After a spouse's death, there is usually much attention paid to their estate and distributing their assets accordingly. However, when an individual loses a spouse, one needs to assess their financial needs moving forward, as there likely will be many changes. While a surviving spouse may have been left assets through their deceased loved one's estate plan, they usually have to adjust to going down to a single income.
Because of all the fluctuations happening in a person's financial, as well as their personal life, there is no better time for a surviving spouse to make an estate plan. This is often completely uncharted territory for surviving spouses, and it's entirely possible that the spouse who passed away was the one who handled the finances. Even more the reason to consider assessing one's current financial situation and any financial goals a surviving spouse may have.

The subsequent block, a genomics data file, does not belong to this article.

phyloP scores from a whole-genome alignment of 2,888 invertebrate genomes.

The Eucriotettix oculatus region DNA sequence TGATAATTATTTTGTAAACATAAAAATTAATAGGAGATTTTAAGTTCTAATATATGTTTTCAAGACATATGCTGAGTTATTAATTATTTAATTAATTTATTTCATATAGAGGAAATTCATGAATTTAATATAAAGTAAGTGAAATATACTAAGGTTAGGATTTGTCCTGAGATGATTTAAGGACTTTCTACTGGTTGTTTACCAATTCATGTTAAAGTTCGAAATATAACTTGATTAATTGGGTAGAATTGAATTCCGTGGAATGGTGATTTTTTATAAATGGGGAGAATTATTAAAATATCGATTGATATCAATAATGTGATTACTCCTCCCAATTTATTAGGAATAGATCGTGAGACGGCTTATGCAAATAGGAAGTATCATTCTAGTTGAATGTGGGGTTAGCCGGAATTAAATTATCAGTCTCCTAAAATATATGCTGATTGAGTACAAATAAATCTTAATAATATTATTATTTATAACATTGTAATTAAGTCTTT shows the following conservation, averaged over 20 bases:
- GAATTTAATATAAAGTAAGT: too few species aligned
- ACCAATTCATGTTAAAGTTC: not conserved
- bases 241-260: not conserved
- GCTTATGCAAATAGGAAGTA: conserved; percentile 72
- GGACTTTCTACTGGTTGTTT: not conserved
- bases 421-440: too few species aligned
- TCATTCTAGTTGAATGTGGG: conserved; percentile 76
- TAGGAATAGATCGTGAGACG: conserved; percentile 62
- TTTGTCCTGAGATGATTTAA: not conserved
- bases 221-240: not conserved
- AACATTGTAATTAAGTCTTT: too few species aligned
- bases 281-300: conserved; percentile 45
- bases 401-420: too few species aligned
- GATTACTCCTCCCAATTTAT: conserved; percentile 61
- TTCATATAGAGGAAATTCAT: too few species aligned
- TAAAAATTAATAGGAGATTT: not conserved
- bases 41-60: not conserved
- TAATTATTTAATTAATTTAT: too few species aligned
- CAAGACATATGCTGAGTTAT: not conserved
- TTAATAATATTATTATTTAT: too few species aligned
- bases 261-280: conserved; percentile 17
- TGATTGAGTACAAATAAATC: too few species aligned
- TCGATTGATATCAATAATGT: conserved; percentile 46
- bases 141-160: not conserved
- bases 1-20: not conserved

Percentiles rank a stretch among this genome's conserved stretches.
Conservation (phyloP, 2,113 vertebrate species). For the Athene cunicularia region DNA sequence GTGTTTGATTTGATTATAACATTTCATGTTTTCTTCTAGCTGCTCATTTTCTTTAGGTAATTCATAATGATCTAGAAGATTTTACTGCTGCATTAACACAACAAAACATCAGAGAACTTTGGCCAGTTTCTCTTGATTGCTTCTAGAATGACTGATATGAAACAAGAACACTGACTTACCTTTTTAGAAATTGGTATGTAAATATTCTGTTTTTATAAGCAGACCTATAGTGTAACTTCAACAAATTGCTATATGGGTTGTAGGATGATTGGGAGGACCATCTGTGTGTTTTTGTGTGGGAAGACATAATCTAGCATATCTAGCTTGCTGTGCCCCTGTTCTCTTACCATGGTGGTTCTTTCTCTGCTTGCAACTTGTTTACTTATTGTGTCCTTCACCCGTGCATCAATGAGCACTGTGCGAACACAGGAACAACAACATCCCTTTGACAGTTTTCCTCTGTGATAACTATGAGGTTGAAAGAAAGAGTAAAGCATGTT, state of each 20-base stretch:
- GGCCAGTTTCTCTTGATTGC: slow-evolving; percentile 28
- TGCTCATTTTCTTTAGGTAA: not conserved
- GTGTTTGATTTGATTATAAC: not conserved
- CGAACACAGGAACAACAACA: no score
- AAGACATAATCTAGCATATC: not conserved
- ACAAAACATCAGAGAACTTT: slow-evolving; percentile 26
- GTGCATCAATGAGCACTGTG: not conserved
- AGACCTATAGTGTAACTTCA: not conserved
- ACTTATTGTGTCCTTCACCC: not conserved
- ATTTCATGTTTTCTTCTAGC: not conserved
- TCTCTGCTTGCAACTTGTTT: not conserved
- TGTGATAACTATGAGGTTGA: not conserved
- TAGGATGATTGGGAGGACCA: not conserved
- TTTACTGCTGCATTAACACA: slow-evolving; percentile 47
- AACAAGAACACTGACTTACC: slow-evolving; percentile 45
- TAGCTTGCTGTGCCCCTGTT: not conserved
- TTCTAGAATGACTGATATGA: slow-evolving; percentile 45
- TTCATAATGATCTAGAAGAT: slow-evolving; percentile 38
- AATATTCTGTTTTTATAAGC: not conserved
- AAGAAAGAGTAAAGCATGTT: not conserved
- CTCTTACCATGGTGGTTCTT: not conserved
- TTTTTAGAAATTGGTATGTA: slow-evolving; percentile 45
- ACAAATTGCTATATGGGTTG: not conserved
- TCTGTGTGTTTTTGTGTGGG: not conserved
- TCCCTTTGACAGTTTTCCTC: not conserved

Taking the time and making the effort to do this can protect not only oneself, but also their heirs. Estate plans often consist of a will, a financial plan, and a trust or multiple trusts, if assets are so managed in that manner. There are administrative documents that one may want to make available to loved ones, such as a power of attorney, in the event that incapacitation arises. There are many other reasons why one might want to make an estate plan.
One may never have imagined the day would come when they'd lose their loved one. However, there are ways to handle the change that can be beneficial to the surviving spouse that can better the financial situation in the short and long-term. Although an estate plan may have been in place when the spouse was alive, it's good to revisit it to make sure it still serves one's needs.